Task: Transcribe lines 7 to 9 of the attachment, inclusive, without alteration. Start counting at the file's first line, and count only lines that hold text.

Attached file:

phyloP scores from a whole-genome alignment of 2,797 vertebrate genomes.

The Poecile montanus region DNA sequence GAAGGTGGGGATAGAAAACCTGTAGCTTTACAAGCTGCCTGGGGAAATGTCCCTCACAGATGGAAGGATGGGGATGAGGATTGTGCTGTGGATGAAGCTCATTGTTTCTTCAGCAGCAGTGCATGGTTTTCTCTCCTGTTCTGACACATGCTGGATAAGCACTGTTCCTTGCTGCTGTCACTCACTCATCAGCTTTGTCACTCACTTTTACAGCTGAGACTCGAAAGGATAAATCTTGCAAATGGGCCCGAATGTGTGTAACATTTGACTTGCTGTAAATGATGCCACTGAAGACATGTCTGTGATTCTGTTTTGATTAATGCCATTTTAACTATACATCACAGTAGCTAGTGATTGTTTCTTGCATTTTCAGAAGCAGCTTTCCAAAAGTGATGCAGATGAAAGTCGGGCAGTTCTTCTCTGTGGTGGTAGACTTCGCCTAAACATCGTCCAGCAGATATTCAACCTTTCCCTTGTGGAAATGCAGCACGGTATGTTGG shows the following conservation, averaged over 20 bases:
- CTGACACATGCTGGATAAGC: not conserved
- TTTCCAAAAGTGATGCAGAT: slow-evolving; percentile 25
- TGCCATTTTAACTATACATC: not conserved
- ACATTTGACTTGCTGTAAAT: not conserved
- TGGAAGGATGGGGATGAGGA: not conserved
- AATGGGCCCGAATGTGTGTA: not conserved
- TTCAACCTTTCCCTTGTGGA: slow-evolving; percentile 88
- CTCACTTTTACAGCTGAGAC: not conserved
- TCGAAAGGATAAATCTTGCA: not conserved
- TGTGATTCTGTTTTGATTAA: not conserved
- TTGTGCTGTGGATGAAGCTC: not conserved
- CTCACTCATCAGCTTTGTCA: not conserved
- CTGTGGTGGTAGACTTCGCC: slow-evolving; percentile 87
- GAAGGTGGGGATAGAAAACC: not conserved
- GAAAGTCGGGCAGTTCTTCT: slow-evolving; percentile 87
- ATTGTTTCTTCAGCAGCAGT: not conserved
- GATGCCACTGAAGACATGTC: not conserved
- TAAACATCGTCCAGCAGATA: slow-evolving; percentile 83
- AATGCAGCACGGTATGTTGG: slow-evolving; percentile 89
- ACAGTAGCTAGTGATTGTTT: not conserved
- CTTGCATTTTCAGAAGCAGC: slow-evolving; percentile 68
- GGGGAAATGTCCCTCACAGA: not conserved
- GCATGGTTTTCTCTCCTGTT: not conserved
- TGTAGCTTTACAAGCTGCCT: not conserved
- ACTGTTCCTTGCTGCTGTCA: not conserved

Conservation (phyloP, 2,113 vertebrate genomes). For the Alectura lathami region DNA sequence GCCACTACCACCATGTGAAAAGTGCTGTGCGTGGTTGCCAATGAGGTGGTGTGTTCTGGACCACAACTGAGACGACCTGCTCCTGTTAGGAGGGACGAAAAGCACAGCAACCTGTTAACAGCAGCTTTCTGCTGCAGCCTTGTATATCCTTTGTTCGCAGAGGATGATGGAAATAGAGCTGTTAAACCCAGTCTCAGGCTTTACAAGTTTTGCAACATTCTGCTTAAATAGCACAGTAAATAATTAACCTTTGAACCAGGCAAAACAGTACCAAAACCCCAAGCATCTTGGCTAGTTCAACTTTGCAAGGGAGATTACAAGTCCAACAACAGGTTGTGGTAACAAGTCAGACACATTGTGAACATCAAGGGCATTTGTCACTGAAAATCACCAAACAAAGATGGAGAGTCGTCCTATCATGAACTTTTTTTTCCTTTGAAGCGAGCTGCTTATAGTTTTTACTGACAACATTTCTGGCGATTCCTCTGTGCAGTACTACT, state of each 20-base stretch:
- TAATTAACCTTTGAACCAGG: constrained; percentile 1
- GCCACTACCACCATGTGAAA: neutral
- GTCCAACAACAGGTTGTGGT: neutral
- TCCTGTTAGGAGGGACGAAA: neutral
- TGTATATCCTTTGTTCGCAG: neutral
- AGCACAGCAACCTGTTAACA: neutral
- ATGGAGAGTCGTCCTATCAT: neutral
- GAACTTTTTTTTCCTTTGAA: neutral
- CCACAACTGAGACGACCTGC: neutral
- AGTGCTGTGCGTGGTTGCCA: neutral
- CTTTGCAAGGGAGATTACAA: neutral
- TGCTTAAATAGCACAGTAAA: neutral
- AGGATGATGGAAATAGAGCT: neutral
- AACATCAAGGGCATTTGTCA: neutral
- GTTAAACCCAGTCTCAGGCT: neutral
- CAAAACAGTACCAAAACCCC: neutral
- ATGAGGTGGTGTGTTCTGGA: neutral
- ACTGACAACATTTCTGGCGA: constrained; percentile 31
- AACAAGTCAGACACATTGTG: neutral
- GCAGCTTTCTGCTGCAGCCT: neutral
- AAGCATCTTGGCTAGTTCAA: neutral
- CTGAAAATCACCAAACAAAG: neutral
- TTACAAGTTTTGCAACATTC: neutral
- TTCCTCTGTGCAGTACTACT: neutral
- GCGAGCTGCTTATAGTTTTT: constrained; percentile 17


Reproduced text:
- TGGAAGGATGGGGATGAGGA: not conserved
- AATGGGCCCGAATGTGTGTA: not conserved
- TTCAACCTTTCCCTTGTGGA: slow-evolving; percentile 88